Today, the New York Times published a good look at how Hawaii’s residential solar power industry, the most advanced in the US, is forcing obsolete power companies to change, and how those power companies are fighting back. Regular readers of The Power Line are already familiar with the issues, as well as the Edison Electric Institute’s agenda of sabotaging small scale solar generation. The Times article about Hawaii shows why the electric industry is fighting a losing battle.
The utility wants to cut roughly in half the amount it pays customers for solar electricity they send back to the grid. But after a study showed that with some upgrades the system could handle much more solar than the company had assumed, the state’s public utilities commission ordered the utility to begin installations or prove why it could not.
It was but one sign of the agency’s growing impatience with what it considers the utility’s failure to adapt its business model to the changing market.
Hawaiian Electric is scrambling to accede to that demand, approving thousands of applications in recent weeks. But it is under pressure on other fronts as well. NextEra Energy, based in Florida, is awaiting approval to buy it, while other islands it serves are exploring defecting to form their own cooperative power companies.
It is also upgrading its circuits and meters to better regulate the flow of electricity. Rooftop solar makes far more power than any other single source, said Colton Ching, vice president for energy delivery at Hawaiian Electric, but the utility can neither control nor predict the output.
“At every different moment, we have to make sure that the amount of power we generate is equal to the amount of energy being used, and if we don’t keep that balance things go unstable,” he said, pointing to the illuminated graphs and diagrams tracking energy production from wind and solar farms, as well as coal-fueled generators in the utility’s main control room. But the rooftop systems are “essentially invisible to us,” he said, “because they sit behind a customer’s meter and we don’t have a means to directly measure them.”
For customers, such explanations offer little comfort as they continue to pay among the highest electric rates in the country and still face an uncertain solar future.
Note the “problem” cited by the Hawaii Electric staffer:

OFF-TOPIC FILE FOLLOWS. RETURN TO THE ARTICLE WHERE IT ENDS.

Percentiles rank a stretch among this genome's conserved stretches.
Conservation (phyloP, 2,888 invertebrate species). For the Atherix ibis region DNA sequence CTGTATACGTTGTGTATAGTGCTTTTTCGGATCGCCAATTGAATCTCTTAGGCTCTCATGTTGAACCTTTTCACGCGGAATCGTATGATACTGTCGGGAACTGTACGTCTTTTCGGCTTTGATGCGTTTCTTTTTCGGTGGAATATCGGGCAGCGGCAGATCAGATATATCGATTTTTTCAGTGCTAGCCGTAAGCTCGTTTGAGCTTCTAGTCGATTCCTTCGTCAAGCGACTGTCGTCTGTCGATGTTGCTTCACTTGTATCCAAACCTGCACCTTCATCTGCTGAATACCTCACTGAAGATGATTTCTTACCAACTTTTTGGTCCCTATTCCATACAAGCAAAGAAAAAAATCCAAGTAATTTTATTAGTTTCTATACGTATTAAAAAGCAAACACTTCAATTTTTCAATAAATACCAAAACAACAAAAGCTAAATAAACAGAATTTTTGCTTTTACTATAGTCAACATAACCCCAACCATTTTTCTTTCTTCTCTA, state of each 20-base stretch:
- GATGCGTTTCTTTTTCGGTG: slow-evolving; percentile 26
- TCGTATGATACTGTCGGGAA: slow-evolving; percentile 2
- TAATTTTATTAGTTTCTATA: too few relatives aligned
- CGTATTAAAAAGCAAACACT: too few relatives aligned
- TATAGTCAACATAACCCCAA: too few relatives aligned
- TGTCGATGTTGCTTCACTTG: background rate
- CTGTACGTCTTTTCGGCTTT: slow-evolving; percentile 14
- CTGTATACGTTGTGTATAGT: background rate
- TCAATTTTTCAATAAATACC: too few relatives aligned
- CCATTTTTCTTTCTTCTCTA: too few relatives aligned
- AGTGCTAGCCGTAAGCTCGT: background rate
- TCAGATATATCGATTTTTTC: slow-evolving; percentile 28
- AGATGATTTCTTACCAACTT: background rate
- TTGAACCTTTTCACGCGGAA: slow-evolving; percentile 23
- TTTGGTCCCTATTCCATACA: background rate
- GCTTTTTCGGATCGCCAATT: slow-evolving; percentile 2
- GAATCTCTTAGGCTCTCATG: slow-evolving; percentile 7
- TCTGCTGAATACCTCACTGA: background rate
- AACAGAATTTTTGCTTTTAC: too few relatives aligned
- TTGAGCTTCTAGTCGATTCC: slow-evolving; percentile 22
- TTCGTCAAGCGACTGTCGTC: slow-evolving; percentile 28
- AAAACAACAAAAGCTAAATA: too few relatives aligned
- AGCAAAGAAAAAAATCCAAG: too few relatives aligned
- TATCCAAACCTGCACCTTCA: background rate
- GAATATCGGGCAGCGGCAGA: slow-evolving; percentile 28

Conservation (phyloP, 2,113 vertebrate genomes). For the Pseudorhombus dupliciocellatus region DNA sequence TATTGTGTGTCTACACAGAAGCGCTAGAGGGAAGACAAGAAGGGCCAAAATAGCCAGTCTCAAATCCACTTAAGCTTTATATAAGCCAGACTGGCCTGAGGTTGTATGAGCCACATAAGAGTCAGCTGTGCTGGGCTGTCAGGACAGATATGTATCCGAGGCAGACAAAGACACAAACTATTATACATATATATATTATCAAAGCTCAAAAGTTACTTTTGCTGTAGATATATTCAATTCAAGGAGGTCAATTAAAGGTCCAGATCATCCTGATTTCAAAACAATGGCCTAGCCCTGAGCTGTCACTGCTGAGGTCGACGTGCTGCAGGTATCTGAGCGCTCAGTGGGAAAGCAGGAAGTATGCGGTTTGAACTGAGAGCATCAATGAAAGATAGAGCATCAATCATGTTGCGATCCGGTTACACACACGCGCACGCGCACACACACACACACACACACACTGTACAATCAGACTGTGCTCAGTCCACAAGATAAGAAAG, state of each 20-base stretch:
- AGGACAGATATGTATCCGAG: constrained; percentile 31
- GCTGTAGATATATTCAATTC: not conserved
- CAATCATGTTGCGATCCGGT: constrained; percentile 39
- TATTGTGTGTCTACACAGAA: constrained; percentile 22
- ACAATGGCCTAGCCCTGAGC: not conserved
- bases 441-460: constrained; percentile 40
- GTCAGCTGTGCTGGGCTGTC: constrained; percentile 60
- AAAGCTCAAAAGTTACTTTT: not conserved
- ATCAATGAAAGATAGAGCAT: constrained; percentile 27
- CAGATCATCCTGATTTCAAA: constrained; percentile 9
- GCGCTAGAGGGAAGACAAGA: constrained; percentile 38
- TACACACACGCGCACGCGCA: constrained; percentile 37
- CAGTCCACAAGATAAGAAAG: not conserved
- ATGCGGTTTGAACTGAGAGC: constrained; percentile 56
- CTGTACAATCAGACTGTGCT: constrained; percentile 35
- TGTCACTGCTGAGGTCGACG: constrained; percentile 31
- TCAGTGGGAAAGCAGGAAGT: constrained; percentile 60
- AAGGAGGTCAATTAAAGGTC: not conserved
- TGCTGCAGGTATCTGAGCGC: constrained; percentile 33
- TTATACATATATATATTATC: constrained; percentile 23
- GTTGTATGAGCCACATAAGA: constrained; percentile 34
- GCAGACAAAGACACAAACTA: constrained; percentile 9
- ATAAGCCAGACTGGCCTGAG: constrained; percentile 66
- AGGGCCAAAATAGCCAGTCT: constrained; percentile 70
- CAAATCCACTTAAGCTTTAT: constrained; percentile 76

But the rooftop systems are “essentially invisible to us,” he said, “because they sit behind a customer’s meter and we don’t have a means to directly measure them.”
And why is that? Because the power company has failed to install the digital metering technology that allows the power company to “see” behind the meter systems. This is not a big deal. But Hawaii Electric, like all major electric utilities, prefers to fight the solar trend, instead of building a more reliable and resilient distribution grid.
Here is a link to an article about the study that Times reporter Diane Cardwell mentions in her story. Enphase Energy, maker of micro-inverters and digital management systems, showed that Hawaii Electric’s Colton Ching was simply wrong to claim that the company couldn’t add any new solar generators to its system.
Renewable power company NextEra Energy is showing Hawaii Electric what happens when dinosaurs refuse to change. They disappear.
“Load defection” is the final threat to Hawaii Electric, that they can do little about:
Installers — who saw their fast-growing businesses slow to a trickle — are also frustrated with the pace. For those who can afford it, said James Whitcomb, chief executive of Haleakala Solar, which he started in 1977, the answer may lie in a more radical solution: Avoid the utility and its grid altogether.
Customers are increasingly asking about the batteries that he often puts in along with the solar panels, allowing them to store the power they generate during the day for use at night. It is more expensive, but it breaks consumer reliance on the utility’s network of power lines.
“I’ve actually taken people right off the grid,” he said, including a couple who got tired of waiting for Hawaiian Electric to approve their solar system and expressed no interest in returning to utility service. “The lumbering big utilities that are so used to taking three months to study this and then six months to do that — what they don’t understand is that things are moving at the speed of business. Like with digital photography — this is inevitable.”